MOUNT CARMEL - An 86-year-old borough woman was found last month to be malnourished, dehydrated and living in wretched conditions, and her son is charged with his mother's neglect.

Joseph Francis Campbell, 56, of 213 S. Vine St., Mount Carmel, was charged Monday by Cpl. David Donkochik with counts of neglect of a care-dependent person and forgery, both felonies, along with a misdemeanor count of recklessly endangering another person.

He was arraigned Tuesday and jailed in Northumberland County Prison, Sunbury, in lieu of $150,000 cash bail. A preliminary hearing before Magisterial District Judge Hugh A. Jones, Mount Carmel, is scheduled for Dec. 11.

Campbell was the primary caregiver for his mother, Rose Marcoon, at their South Vine Street home. Dr. Peter McNeil, a Mount Carmel family physician, told police he hadn't seen Marcoon since May and went to her home unannounced about 1:30 p.m. Nov. 1 to check on her well-being. He entered the unlocked home and called her name and heard her respond from upstairs.

McNeil found her in a filthy bedroom lying on a mattress stained by body fluids, her pants the same way. There were no bedsheets on the mattress, only a dirty blanket. A stale waffle was beneath the blanket and a water bottle and plate laid on the floor. Alert but disoriented, Marcoon was thirsty and hungry, her stomach concave, and there were open sores and contusions all about her body.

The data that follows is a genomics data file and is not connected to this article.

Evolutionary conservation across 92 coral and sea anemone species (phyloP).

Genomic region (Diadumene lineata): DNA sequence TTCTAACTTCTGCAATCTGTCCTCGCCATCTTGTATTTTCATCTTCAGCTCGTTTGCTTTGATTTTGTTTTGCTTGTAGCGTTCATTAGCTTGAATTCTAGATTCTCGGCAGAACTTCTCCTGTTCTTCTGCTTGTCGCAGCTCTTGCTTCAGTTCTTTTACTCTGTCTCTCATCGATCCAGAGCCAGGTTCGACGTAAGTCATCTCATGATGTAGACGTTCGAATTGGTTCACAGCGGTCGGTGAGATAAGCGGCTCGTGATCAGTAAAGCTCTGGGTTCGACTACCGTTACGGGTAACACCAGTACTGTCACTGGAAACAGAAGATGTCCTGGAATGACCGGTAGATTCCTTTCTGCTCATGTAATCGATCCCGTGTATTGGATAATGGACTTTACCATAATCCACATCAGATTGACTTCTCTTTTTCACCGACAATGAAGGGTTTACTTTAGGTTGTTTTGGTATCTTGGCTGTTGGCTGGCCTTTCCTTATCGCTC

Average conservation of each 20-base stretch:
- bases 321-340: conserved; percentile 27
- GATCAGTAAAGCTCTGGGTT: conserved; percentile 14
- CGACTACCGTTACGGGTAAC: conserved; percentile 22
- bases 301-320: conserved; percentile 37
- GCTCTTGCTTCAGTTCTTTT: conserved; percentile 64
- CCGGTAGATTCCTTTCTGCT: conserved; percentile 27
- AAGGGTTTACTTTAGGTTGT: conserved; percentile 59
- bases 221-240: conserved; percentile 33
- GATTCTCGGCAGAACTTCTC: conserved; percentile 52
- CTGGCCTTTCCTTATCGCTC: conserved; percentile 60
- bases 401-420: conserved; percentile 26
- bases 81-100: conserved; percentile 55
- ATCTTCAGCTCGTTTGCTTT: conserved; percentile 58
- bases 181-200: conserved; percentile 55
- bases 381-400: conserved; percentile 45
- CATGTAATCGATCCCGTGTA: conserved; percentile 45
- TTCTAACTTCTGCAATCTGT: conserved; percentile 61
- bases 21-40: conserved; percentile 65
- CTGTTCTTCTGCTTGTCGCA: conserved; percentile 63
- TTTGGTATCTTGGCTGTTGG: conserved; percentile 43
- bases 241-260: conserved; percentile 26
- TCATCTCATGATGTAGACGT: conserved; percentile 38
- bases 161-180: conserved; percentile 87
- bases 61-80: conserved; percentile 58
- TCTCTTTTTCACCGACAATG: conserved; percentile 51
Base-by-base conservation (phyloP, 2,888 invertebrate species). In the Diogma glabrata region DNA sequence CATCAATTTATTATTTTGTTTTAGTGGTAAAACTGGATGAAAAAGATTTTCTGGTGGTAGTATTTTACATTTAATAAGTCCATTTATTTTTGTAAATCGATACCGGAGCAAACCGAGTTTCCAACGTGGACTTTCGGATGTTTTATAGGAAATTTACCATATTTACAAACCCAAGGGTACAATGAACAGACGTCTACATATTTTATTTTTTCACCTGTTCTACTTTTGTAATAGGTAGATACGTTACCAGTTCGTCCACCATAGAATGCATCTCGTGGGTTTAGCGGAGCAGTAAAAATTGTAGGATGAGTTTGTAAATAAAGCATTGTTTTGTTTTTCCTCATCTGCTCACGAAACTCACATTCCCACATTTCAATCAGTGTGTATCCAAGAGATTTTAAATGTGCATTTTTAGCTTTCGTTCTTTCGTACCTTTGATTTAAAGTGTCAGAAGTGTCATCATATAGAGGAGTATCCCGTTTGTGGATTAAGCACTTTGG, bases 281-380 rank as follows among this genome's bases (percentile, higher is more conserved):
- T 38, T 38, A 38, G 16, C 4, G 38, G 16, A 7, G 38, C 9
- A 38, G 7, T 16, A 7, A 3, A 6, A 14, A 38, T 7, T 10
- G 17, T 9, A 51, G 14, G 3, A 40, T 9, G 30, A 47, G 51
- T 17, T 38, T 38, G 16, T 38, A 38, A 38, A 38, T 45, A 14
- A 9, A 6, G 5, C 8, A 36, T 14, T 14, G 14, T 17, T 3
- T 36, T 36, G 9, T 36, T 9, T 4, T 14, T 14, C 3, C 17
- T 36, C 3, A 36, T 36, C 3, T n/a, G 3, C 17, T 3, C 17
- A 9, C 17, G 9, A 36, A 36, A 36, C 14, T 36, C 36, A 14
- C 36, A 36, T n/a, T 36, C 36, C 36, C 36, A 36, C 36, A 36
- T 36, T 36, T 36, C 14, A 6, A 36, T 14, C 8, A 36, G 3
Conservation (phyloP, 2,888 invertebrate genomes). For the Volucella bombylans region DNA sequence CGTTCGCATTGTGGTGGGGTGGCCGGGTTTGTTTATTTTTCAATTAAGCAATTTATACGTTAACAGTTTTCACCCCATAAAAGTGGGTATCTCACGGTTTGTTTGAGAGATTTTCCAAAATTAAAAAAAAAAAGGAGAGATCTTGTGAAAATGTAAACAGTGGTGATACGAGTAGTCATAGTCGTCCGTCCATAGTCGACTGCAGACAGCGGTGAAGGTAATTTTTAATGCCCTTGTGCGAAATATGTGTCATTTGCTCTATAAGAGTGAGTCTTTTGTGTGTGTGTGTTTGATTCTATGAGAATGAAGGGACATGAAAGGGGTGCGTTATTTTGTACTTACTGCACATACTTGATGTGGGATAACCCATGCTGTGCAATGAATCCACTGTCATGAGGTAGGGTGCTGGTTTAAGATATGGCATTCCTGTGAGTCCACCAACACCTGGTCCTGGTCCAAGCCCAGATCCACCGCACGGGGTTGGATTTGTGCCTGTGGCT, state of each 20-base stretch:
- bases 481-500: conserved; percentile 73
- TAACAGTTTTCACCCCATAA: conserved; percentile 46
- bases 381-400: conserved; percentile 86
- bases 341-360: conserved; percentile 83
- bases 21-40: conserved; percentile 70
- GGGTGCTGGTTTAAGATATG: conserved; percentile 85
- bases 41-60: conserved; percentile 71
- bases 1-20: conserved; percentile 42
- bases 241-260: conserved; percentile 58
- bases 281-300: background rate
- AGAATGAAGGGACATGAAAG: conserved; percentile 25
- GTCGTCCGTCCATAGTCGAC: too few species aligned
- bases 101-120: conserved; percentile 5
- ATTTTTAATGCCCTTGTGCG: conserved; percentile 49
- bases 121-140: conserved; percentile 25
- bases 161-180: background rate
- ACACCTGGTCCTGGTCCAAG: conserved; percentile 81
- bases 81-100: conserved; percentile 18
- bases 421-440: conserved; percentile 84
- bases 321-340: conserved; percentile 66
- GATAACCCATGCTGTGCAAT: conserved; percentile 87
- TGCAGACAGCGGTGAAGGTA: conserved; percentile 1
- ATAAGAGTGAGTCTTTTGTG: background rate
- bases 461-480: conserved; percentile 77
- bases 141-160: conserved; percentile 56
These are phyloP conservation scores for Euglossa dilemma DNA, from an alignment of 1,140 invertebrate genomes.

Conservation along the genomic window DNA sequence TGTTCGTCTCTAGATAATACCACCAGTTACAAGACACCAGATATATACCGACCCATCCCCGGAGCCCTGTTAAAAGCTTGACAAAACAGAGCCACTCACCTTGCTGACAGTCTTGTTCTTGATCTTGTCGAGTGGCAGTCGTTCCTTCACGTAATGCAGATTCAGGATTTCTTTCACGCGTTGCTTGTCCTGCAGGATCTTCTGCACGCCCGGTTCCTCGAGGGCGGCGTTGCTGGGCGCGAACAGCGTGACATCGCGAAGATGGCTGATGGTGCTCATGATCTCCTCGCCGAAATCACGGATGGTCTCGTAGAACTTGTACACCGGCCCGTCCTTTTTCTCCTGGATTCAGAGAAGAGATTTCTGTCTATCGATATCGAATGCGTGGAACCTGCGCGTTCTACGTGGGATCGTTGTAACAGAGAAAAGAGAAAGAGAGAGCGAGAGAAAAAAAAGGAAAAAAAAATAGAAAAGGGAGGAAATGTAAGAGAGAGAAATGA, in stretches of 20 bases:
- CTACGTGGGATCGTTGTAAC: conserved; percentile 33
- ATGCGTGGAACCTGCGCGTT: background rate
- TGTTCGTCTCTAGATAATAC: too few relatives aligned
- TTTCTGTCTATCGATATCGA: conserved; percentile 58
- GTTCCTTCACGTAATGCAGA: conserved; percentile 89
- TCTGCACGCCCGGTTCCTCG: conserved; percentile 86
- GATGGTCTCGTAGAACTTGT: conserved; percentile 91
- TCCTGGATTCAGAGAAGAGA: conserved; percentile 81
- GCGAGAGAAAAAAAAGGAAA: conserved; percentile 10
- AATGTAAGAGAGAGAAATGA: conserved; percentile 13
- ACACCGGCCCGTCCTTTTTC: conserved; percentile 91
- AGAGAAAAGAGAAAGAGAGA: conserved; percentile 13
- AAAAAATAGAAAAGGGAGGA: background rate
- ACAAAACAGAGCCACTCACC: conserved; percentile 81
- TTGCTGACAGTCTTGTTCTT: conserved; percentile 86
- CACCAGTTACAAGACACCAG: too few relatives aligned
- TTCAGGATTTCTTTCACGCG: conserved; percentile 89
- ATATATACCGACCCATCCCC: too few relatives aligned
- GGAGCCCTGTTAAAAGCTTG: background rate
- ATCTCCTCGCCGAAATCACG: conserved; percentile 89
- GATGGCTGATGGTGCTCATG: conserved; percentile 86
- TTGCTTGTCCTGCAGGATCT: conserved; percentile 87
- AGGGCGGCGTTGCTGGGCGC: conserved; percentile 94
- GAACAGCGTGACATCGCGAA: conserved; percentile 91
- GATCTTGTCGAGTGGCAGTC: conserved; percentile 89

The doctor called for paramedics who upon arrival called for a police officer, and for the officer to bring a camera.

Patrolman Matthew Dillman documented the condition of the home through photographs. According to a criminal complaint, the home was mostly clean and well-kept. The second-floor bedroom in which Marcoon was residing was anything but. It had an odor so foul and strong that could be smelled throughout the second and first floors. Dillman soon after alerted Donkochik who reviewed the photographs and led the investigation.

Marcoon was taken for treatment to Geisinger-Shamokin Area Community Hospital, Coal Township, where she was given plenty of food and drink. She ate and drank at a pace so rapid that additional food was temporarily withheld to prevent any complications.

She was weak and couldn't move her arms and legs. One leg could not be fully extended. Her weight was between 75 and 80 pounds.

Northumberland County Area Agency on Aging Protective Services were notified, an of which spoke with Marcoon and a physician assistant at the hospital and interviewed Campbell.

Police, too, interviewed Campbell. According to the criminal complaint, the deed to Marcoon's home was put in his name. A bank account was changed to a joint account so he could pay bills and take care of both of their needs. He said he was unemployed and his mother's only caregiver.

Campbell told police he tried to convince his mother to seek medical attention but that she put it off. He was aware of her declining health but denied making any attempts to seek outside assistance for her care, the criminal complaint states.

Northumberland County Judge William H. Wiest removed Campbell as Marcoon's guardian during a hearing Monday and granted emergency guardianship to Eldercare Solutions Inc. on the recommendation of Area Agency on Aging.

Marcoon has since been discharged from the hospital. She is residing in an area nursing facility.